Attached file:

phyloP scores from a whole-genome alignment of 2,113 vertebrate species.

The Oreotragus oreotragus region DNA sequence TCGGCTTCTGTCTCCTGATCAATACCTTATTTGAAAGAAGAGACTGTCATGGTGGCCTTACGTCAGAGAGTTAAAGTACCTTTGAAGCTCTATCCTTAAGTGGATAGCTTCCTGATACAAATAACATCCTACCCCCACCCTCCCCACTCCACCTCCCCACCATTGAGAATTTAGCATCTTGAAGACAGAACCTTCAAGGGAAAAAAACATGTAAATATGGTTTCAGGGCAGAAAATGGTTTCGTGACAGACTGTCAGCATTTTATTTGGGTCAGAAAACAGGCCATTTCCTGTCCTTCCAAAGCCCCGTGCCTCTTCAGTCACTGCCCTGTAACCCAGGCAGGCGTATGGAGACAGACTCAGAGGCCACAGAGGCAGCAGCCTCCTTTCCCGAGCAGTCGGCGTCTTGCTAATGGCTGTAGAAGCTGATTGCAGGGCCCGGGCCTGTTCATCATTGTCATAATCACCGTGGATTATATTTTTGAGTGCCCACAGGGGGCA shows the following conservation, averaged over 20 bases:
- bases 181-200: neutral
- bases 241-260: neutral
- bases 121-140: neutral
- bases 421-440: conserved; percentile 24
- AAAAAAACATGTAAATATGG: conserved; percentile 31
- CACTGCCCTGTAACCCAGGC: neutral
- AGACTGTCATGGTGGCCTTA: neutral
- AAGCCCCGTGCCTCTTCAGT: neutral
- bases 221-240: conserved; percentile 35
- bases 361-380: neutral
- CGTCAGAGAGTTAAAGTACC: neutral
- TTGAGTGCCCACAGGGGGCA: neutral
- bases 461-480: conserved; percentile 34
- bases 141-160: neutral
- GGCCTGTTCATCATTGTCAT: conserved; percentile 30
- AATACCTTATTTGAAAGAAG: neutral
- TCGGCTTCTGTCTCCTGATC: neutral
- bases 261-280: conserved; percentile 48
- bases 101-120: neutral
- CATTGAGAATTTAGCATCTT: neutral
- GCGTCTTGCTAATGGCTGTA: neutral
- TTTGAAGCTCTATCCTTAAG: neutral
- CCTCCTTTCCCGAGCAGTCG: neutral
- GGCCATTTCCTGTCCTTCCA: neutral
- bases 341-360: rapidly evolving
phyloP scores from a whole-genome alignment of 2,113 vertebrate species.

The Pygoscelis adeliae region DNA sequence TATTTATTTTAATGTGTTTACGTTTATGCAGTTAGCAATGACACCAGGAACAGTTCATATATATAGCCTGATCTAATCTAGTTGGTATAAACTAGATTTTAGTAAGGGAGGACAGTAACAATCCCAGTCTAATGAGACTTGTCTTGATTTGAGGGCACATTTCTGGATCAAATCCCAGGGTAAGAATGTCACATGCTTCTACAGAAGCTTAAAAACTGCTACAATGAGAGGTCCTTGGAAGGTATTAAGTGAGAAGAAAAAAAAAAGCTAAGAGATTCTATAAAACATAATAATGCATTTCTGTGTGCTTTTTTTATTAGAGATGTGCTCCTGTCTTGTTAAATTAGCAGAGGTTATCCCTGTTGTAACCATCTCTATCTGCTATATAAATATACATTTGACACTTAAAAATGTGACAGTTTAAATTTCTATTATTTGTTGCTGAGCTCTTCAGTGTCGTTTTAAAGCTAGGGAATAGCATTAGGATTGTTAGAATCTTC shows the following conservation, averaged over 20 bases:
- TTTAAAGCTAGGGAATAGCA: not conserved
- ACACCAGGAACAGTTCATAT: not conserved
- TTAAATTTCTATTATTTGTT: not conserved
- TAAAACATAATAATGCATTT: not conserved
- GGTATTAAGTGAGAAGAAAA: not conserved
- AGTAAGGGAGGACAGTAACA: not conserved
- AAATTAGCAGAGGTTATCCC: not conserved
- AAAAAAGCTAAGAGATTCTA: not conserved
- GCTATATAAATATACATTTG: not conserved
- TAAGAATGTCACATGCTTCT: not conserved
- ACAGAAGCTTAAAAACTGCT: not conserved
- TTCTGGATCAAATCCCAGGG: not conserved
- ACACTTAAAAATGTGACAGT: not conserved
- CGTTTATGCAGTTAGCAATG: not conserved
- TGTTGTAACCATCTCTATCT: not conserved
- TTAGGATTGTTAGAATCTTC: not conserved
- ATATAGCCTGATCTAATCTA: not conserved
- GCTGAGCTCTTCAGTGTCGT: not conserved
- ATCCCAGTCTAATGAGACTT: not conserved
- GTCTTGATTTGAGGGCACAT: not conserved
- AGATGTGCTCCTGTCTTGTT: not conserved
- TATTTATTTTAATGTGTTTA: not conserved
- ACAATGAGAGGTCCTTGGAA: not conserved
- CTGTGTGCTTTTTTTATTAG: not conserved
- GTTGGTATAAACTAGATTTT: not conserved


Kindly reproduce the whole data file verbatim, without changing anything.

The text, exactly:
phyloP scores from a whole-genome alignment of 2,113 vertebrate species.

The Oreotragus oreotragus region DNA sequence TCGGCTTCTGTCTCCTGATCAATACCTTATTTGAAAGAAGAGACTGTCATGGTGGCCTTACGTCAGAGAGTTAAAGTACCTTTGAAGCTCTATCCTTAAGTGGATAGCTTCCTGATACAAATAACATCCTACCCCCACCCTCCCCACTCCACCTCCCCACCATTGAGAATTTAGCATCTTGAAGACAGAACCTTCAAGGGAAAAAAACATGTAAATATGGTTTCAGGGCAGAAAATGGTTTCGTGACAGACTGTCAGCATTTTATTTGGGTCAGAAAACAGGCCATTTCCTGTCCTTCCAAAGCCCCGTGCCTCTTCAGTCACTGCCCTGTAACCCAGGCAGGCGTATGGAGACAGACTCAGAGGCCACAGAGGCAGCAGCCTCCTTTCCCGAGCAGTCGGCGTCTTGCTAATGGCTGTAGAAGCTGATTGCAGGGCCCGGGCCTGTTCATCATTGTCATAATCACCGTGGATTATATTTTTGAGTGCCCACAGGGGGCA shows the following conservation, averaged over 20 bases:
- bases 181-200: neutral
- bases 241-260: neutral
- bases 121-140: neutral
- bases 421-440: conserved; percentile 24
- AAAAAAACATGTAAATATGG: conserved; percentile 31
- CACTGCCCTGTAACCCAGGC: neutral
- AGACTGTCATGGTGGCCTTA: neutral
- AAGCCCCGTGCCTCTTCAGT: neutral
- bases 221-240: conserved; percentile 35
- bases 361-380: neutral
- CGTCAGAGAGTTAAAGTACC: neutral
- TTGAGTGCCCACAGGGGGCA: neutral
- bases 461-480: conserved; percentile 34
- bases 141-160: neutral
- GGCCTGTTCATCATTGTCAT: conserved; percentile 30
- AATACCTTATTTGAAAGAAG: neutral
- TCGGCTTCTGTCTCCTGATC: neutral
- bases 261-280: conserved; percentile 48
- bases 101-120: neutral
- CATTGAGAATTTAGCATCTT: neutral
- GCGTCTTGCTAATGGCTGTA: neutral
- TTTGAAGCTCTATCCTTAAG: neutral
- CCTCCTTTCCCGAGCAGTCG: neutral
- GGCCATTTCCTGTCCTTCCA: neutral
- bases 341-360: rapidly evolving
phyloP scores from a whole-genome alignment of 2,113 vertebrate species.

The Pygoscelis adeliae region DNA sequence TATTTATTTTAATGTGTTTACGTTTATGCAGTTAGCAATGACACCAGGAACAGTTCATATATATAGCCTGATCTAATCTAGTTGGTATAAACTAGATTTTAGTAAGGGAGGACAGTAACAATCCCAGTCTAATGAGACTTGTCTTGATTTGAGGGCACATTTCTGGATCAAATCCCAGGGTAAGAATGTCACATGCTTCTACAGAAGCTTAAAAACTGCTACAATGAGAGGTCCTTGGAAGGTATTAAGTGAGAAGAAAAAAAAAAGCTAAGAGATTCTATAAAACATAATAATGCATTTCTGTGTGCTTTTTTTATTAGAGATGTGCTCCTGTCTTGTTAAATTAGCAGAGGTTATCCCTGTTGTAACCATCTCTATCTGCTATATAAATATACATTTGACACTTAAAAATGTGACAGTTTAAATTTCTATTATTTGTTGCTGAGCTCTTCAGTGTCGTTTTAAAGCTAGGGAATAGCATTAGGATTGTTAGAATCTTC shows the following conservation, averaged over 20 bases:
- TTTAAAGCTAGGGAATAGCA: not conserved
- ACACCAGGAACAGTTCATAT: not conserved
- TTAAATTTCTATTATTTGTT: not conserved
- TAAAACATAATAATGCATTT: not conserved
- GGTATTAAGTGAGAAGAAAA: not conserved
- AGTAAGGGAGGACAGTAACA: not conserved
- AAATTAGCAGAGGTTATCCC: not conserved
- AAAAAAGCTAAGAGATTCTA: not conserved
- GCTATATAAATATACATTTG: not conserved
- TAAGAATGTCACATGCTTCT: not conserved
- ACAGAAGCTTAAAAACTGCT: not conserved
- TTCTGGATCAAATCCCAGGG: not conserved
- ACACTTAAAAATGTGACAGT: not conserved
- CGTTTATGCAGTTAGCAATG: not conserved
- TGTTGTAACCATCTCTATCT: not conserved
- TTAGGATTGTTAGAATCTTC: not conserved
- ATATAGCCTGATCTAATCTA: not conserved
- GCTGAGCTCTTCAGTGTCGT: not conserved
- ATCCCAGTCTAATGAGACTT: not conserved
- GTCTTGATTTGAGGGCACAT: not conserved
- AGATGTGCTCCTGTCTTGTT: not conserved
- TATTTATTTTAATGTGTTTA: not conserved
- ACAATGAGAGGTCCTTGGAA: not conserved
- CTGTGTGCTTTTTTTATTAG: not conserved
- GTTGGTATAAACTAGATTTT: not conserved